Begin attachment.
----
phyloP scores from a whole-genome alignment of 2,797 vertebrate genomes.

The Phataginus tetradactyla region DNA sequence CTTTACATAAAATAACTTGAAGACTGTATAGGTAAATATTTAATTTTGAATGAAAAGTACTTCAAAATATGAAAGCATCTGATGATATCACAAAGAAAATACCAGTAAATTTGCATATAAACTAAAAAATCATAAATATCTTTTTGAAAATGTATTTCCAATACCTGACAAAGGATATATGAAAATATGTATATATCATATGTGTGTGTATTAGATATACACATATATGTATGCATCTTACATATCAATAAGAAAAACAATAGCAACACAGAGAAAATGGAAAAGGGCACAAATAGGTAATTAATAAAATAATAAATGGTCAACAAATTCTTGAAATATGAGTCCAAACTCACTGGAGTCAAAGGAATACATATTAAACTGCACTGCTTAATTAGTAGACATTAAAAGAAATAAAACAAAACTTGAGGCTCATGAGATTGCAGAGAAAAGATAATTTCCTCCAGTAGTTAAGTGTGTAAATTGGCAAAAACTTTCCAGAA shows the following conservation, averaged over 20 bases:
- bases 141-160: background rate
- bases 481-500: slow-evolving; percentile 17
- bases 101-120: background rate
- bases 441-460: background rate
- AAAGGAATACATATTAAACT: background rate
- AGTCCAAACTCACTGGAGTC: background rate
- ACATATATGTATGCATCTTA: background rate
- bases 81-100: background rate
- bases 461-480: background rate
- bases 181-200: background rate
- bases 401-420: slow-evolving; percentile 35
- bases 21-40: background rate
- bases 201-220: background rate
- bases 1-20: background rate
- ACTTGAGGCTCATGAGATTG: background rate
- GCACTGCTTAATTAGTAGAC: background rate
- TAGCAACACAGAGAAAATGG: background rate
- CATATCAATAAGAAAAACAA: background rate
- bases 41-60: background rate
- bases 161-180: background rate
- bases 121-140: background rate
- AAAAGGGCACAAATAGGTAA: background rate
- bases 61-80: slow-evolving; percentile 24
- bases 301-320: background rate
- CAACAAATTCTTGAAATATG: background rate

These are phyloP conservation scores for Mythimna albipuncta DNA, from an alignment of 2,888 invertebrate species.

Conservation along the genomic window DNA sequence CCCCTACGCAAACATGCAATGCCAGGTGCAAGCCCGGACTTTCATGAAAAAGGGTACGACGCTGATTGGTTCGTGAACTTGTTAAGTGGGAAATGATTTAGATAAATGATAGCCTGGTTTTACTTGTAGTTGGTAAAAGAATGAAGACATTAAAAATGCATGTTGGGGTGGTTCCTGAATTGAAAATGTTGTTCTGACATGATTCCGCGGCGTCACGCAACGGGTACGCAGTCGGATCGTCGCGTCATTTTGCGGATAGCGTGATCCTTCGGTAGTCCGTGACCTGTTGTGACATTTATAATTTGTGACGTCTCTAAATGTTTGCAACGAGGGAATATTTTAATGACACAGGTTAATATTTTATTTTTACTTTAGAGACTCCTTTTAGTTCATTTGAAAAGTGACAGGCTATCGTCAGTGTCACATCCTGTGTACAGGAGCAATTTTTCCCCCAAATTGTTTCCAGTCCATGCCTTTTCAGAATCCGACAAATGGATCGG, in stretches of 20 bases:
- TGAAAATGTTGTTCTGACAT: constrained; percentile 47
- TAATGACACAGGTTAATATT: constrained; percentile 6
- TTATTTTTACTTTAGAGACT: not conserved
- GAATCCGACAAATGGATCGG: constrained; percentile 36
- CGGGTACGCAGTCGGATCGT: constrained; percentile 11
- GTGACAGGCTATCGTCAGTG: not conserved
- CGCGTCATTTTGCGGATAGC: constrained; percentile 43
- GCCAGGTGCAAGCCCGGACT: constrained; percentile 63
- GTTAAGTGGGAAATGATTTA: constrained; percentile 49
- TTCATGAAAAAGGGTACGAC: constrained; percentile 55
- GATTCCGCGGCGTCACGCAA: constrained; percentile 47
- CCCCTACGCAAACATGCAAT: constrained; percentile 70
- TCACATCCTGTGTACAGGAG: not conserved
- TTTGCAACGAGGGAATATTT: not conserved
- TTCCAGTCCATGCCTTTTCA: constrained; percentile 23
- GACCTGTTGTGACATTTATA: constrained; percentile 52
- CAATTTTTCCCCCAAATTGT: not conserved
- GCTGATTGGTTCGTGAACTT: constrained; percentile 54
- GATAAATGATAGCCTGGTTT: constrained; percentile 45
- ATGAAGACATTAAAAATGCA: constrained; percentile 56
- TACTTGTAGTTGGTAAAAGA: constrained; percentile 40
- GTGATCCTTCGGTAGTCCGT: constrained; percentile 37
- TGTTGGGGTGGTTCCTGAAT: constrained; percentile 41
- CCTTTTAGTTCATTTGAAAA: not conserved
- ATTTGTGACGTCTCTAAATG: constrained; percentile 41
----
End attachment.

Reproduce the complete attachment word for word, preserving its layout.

phyloP scores from a whole-genome alignment of 2,797 vertebrate genomes.

The Phataginus tetradactyla region DNA sequence CTTTACATAAAATAACTTGAAGACTGTATAGGTAAATATTTAATTTTGAATGAAAAGTACTTCAAAATATGAAAGCATCTGATGATATCACAAAGAAAATACCAGTAAATTTGCATATAAACTAAAAAATCATAAATATCTTTTTGAAAATGTATTTCCAATACCTGACAAAGGATATATGAAAATATGTATATATCATATGTGTGTGTATTAGATATACACATATATGTATGCATCTTACATATCAATAAGAAAAACAATAGCAACACAGAGAAAATGGAAAAGGGCACAAATAGGTAATTAATAAAATAATAAATGGTCAACAAATTCTTGAAATATGAGTCCAAACTCACTGGAGTCAAAGGAATACATATTAAACTGCACTGCTTAATTAGTAGACATTAAAAGAAATAAAACAAAACTTGAGGCTCATGAGATTGCAGAGAAAAGATAATTTCCTCCAGTAGTTAAGTGTGTAAATTGGCAAAAACTTTCCAGAA shows the following conservation, averaged over 20 bases:
- bases 141-160: background rate
- bases 481-500: slow-evolving; percentile 17
- bases 101-120: background rate
- bases 441-460: background rate
- AAAGGAATACATATTAAACT: background rate
- AGTCCAAACTCACTGGAGTC: background rate
- ACATATATGTATGCATCTTA: background rate
- bases 81-100: background rate
- bases 461-480: background rate
- bases 181-200: background rate
- bases 401-420: slow-evolving; percentile 35
- bases 21-40: background rate
- bases 201-220: background rate
- bases 1-20: background rate
- ACTTGAGGCTCATGAGATTG: background rate
- GCACTGCTTAATTAGTAGAC: background rate
- TAGCAACACAGAGAAAATGG: background rate
- CATATCAATAAGAAAAACAA: background rate
- bases 41-60: background rate
- bases 161-180: background rate
- bases 121-140: background rate
- AAAAGGGCACAAATAGGTAA: background rate
- bases 61-80: slow-evolving; percentile 24
- bases 301-320: background rate
- CAACAAATTCTTGAAATATG: background rate

These are phyloP conservation scores for Mythimna albipuncta DNA, from an alignment of 2,888 invertebrate species.

Conservation along the genomic window DNA sequence CCCCTACGCAAACATGCAATGCCAGGTGCAAGCCCGGACTTTCATGAAAAAGGGTACGACGCTGATTGGTTCGTGAACTTGTTAAGTGGGAAATGATTTAGATAAATGATAGCCTGGTTTTACTTGTAGTTGGTAAAAGAATGAAGACATTAAAAATGCATGTTGGGGTGGTTCCTGAATTGAAAATGTTGTTCTGACATGATTCCGCGGCGTCACGCAACGGGTACGCAGTCGGATCGTCGCGTCATTTTGCGGATAGCGTGATCCTTCGGTAGTCCGTGACCTGTTGTGACATTTATAATTTGTGACGTCTCTAAATGTTTGCAACGAGGGAATATTTTAATGACACAGGTTAATATTTTATTTTTACTTTAGAGACTCCTTTTAGTTCATTTGAAAAGTGACAGGCTATCGTCAGTGTCACATCCTGTGTACAGGAGCAATTTTTCCCCCAAATTGTTTCCAGTCCATGCCTTTTCAGAATCCGACAAATGGATCGG, in stretches of 20 bases:
- TGAAAATGTTGTTCTGACAT: constrained; percentile 47
- TAATGACACAGGTTAATATT: constrained; percentile 6
- TTATTTTTACTTTAGAGACT: not conserved
- GAATCCGACAAATGGATCGG: constrained; percentile 36
- CGGGTACGCAGTCGGATCGT: constrained; percentile 11
- GTGACAGGCTATCGTCAGTG: not conserved
- CGCGTCATTTTGCGGATAGC: constrained; percentile 43
- GCCAGGTGCAAGCCCGGACT: constrained; percentile 63
- GTTAAGTGGGAAATGATTTA: constrained; percentile 49
- TTCATGAAAAAGGGTACGAC: constrained; percentile 55
- GATTCCGCGGCGTCACGCAA: constrained; percentile 47
- CCCCTACGCAAACATGCAAT: constrained; percentile 70
- TCACATCCTGTGTACAGGAG: not conserved
- TTTGCAACGAGGGAATATTT: not conserved
- TTCCAGTCCATGCCTTTTCA: constrained; percentile 23
- GACCTGTTGTGACATTTATA: constrained; percentile 52
- CAATTTTTCCCCCAAATTGT: not conserved
- GCTGATTGGTTCGTGAACTT: constrained; percentile 54
- GATAAATGATAGCCTGGTTT: constrained; percentile 45
- ATGAAGACATTAAAAATGCA: constrained; percentile 56
- TACTTGTAGTTGGTAAAAGA: constrained; percentile 40
- GTGATCCTTCGGTAGTCCGT: constrained; percentile 37
- TGTTGGGGTGGTTCCTGAAT: constrained; percentile 41
- CCTTTTAGTTCATTTGAAAA: not conserved
- ATTTGTGACGTCTCTAAATG: constrained; percentile 41